Human papillomavirus (HPV) is a critical factor in the development of cervical cancer and can lead to genital warts and other clinical sequelae. Two vaccines against HPV have been developed recently that have shown to be safe and effective. The use of HPV vaccines holds promise for alleviating the burden of illness related to HPV infection. However, barriers specific to HPV vaccines, as well as barriers related to adolescent vaccination in general, may pose challenges to widespread implementation. Among these are: (1) lack of knowledge among the US population about HPV transmission and its relation to cervical cancer and other anogenital diseases; (2) parental concerns about vaccines in general and about vaccinating minors against sexually transmitted diseases; (3) financing by the government and private insurers for newly recommended vaccines; (4) challenges related to adolescents' healthcare-seeking behavior and health insurance coverage; and (5) barriers related to the dynamics of HPV infection (eg, protection against only certain types of HPV, duration of immunity, immunization schedules). Addressing these concerns will be critical in effective implementation of HPV vaccines and, potentially, vaccines, against other sexually transmitted diseases.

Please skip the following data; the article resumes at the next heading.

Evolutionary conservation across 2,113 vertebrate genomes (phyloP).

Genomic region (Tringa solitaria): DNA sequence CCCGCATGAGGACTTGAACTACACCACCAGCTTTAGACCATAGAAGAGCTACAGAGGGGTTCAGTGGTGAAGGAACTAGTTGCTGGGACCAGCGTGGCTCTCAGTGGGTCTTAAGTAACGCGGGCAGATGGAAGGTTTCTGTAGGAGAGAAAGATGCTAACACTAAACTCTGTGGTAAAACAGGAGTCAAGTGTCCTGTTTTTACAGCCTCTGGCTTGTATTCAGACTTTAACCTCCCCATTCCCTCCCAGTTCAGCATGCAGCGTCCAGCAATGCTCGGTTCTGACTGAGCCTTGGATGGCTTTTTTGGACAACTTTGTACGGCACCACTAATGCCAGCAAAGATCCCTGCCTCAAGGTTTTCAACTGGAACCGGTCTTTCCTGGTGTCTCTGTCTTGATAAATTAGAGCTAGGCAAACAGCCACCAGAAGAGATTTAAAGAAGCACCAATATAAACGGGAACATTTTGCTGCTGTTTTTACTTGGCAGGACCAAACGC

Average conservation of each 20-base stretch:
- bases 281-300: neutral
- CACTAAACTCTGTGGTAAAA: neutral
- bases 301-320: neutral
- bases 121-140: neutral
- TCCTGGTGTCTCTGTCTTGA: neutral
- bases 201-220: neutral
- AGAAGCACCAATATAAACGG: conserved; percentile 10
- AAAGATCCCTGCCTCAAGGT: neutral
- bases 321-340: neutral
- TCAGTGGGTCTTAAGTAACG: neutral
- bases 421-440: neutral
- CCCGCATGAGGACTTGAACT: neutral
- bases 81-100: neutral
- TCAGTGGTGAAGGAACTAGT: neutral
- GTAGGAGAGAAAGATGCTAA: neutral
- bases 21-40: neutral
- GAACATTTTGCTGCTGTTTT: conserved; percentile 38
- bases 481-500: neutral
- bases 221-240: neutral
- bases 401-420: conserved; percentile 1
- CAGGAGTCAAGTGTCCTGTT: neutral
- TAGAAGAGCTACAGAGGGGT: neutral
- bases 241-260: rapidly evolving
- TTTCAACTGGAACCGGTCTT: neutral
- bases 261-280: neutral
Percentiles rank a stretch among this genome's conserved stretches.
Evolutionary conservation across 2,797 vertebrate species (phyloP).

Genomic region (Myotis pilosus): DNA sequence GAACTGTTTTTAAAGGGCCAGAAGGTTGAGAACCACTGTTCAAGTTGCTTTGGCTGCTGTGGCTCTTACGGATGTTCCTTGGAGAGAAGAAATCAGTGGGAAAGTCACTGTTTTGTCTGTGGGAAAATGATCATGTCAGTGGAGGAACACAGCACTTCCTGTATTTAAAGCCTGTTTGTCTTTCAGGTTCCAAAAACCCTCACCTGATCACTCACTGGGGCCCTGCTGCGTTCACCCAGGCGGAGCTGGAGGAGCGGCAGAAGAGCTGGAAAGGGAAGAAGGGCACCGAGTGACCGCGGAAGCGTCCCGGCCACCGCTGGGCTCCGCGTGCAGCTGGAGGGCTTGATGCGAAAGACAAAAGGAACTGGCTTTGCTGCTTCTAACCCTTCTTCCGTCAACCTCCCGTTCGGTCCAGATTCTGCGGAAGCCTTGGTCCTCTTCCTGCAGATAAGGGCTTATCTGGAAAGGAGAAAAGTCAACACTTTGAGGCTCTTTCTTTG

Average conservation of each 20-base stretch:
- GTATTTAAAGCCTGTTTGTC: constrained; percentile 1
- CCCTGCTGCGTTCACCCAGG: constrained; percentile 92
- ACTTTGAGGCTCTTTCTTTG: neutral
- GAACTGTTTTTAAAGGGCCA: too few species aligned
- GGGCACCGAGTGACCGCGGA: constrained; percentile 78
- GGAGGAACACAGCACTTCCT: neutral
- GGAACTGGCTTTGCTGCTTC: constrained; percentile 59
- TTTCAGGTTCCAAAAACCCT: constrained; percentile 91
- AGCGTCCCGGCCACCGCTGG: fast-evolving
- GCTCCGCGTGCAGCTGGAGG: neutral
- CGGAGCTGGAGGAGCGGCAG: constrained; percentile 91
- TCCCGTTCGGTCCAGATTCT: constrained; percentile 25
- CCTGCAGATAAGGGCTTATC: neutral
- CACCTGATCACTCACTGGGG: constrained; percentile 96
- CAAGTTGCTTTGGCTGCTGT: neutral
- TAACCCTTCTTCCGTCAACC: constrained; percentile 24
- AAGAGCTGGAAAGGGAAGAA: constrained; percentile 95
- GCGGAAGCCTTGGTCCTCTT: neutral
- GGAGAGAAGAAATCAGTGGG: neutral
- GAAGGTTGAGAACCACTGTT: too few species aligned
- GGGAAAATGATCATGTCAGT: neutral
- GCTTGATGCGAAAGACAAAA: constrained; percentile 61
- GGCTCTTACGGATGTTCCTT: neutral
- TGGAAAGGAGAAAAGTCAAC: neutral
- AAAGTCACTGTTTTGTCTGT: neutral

|Original language||English (US)|
|Journal||American Journal of Managed Care|
|Issue number||SUPPL. 17|
|State||Published - Dec 1 2006|
ASJC Scopus subject areas
- Health Policy